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Re: handling date data (was st: Please help!)


From   Lisa Sharwood <lisans@unimelb.edu.au>
To   statalist@hsphsun2.harvard.edu
Subject   Re: handling date data (was st: Please help!)
Date   Mon, 17 May 2004 15:56:51 +1000

Hello Lisa

Welcome to Stata.

(Just an initial tip: a meaningful Subject: header is likely to lead to a faster response from the list than a generic "Please help!".)

You have, I surmise, 2 variables, call them timeA and timeB, which represent each observation's date of entry to the study and exit from the study respectively. Given the dates are in Stata's elapsed form:

generate studytime = timeB - timeA

gives you a new variable, studytime, that represents the time-on-study for _every_ observation (ie each subject). Stata does not need to explicitly loop through observations to do this type of thing - it does the operation on every observation unless you instruct otherwise. You instruct otherwise using the -if- or -in- command qualifiers (vide infra). studytime will, by default, be a floating point variable and you may wish, since time in days is integer, choose another data type, for example:

generate long studytime = timeB - timeA

to give studytime a "long integer" type. see help datatypes; maybe type "int" will be sufficient for your needs?

You can then use Stata's -list- -summarize- and other commands to look at the studytime.

[Actually, you now have a time-on-study variable, studytime, so you could jump straight into the world of survival analysis. All you need to -stset- your data, the passport into that world, is such a time variable. See -help st- and thence -help stset-.]



If you wished to generate the studytime for only subjects 108 through 215 then you could:

generate long studytime = timeB - timeA in 108/215

but this is very dependent on the current sort order of the data so be sure that these really are the subjects on whom you wish to calculate the new variable. All other observations will be accorded a missing value on studytime.
It is probably safer to give these subjects a flag or indicator based on the substantive reason why they are important as a subgroup and use that indicator to select on subsequent manipulations and analyses.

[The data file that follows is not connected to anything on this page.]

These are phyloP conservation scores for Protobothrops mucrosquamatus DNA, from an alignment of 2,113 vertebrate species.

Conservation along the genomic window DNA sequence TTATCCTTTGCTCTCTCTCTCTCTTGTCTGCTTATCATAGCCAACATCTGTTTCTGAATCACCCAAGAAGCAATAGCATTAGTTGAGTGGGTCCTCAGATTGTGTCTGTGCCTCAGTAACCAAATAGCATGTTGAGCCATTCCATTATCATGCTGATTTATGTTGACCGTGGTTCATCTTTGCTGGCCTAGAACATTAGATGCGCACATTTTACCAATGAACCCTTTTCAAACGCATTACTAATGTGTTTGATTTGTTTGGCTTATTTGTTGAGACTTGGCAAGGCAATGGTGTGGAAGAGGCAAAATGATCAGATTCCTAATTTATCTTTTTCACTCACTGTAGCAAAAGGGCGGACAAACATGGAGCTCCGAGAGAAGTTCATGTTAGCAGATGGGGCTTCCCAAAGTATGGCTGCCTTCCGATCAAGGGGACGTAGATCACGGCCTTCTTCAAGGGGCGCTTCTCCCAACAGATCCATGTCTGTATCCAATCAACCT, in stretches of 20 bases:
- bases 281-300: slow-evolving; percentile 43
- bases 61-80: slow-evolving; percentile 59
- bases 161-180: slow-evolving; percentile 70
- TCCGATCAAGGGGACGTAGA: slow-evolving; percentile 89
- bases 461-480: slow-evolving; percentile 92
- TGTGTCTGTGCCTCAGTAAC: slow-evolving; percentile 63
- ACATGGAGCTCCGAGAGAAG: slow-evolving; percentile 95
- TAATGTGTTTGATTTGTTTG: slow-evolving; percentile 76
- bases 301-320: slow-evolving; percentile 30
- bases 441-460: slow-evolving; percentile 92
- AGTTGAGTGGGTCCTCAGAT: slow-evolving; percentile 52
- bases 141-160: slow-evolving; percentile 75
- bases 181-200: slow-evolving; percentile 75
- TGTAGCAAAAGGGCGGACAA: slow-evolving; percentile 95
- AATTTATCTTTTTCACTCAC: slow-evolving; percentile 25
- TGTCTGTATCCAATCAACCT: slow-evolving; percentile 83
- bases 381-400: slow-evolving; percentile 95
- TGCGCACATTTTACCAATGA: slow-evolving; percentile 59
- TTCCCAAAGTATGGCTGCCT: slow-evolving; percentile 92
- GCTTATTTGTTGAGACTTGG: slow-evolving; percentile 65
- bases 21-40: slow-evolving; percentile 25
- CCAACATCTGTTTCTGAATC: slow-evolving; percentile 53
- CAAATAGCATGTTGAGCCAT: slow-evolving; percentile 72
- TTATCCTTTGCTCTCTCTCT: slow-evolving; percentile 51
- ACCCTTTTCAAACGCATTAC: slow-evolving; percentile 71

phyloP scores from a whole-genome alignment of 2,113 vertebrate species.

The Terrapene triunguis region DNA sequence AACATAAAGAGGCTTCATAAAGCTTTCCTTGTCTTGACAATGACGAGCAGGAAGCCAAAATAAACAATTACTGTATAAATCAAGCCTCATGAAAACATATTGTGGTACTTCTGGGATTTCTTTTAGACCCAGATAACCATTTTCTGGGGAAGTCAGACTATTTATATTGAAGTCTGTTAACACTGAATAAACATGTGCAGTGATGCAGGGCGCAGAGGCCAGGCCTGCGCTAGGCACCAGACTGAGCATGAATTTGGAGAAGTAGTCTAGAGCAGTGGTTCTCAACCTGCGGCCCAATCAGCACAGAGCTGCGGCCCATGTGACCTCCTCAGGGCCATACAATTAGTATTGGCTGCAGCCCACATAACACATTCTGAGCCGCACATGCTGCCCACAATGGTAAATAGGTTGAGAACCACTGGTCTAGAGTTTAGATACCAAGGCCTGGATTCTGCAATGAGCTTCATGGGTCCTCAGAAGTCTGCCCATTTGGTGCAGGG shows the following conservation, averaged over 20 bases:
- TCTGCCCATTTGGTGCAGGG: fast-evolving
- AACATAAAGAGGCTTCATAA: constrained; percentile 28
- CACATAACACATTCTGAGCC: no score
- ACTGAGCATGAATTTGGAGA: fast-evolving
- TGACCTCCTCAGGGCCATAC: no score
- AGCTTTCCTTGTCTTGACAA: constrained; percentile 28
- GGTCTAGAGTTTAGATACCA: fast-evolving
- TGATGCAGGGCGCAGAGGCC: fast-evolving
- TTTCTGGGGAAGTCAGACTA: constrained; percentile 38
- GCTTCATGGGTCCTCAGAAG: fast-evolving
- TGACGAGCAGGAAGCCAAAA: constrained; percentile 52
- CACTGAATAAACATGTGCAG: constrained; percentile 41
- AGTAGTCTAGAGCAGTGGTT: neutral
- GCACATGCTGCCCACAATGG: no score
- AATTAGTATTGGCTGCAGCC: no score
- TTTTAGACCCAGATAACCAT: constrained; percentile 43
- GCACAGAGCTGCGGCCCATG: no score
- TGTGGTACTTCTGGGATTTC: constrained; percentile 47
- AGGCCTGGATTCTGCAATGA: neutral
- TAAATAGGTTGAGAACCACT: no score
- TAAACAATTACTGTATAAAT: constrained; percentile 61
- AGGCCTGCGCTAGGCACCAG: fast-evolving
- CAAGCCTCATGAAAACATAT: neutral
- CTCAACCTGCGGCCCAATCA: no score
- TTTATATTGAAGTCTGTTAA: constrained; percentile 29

I hope this helps. New users of Stata often benefit greatly by taking one of the Stata "Netcourses". I note from http://www.stata.com/news/nc.html that an introductory course begins in June. Might be worth a look.

Phil


At 04:38 PM 11/05/2004 +1000, you wrote:

Hello and thank you for attending to my enquiry!!
I am a very new Stata user and plowing through the user guide and reference manuals to try and perform a calculation.... and I need help please!

I have two variables for which I have converted the list of dates into real elapsed dates. I want to subtract one from the other and thus generate a new variable with that figure.. which will give me the amount of time the person has stayed in the study. I have managed to
'compare' the two variables but only in one observation at a time. Could you please tell me how to do it for all the observations, and can I use 'in 108/215' for example.
I hope this is understandable and I hope to hear from you soon. My ultimate aim is to perform Kaplan Mieir survival analysis on the data.

Thank you

Lisa Sharwood
Research Officer
Neurosciences Institute, Austin Health
Melbourne University
lisans@unimelb.edu.au
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Philip Ryan
Associate Professor,
Department of Public Health
Associate Dean (Information Technology)
Faculty of Health Sciences
University of Adelaide 5005
South Australia
tel 61 8 8303 3570
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http://www.public-health.adelaide.edu.au/
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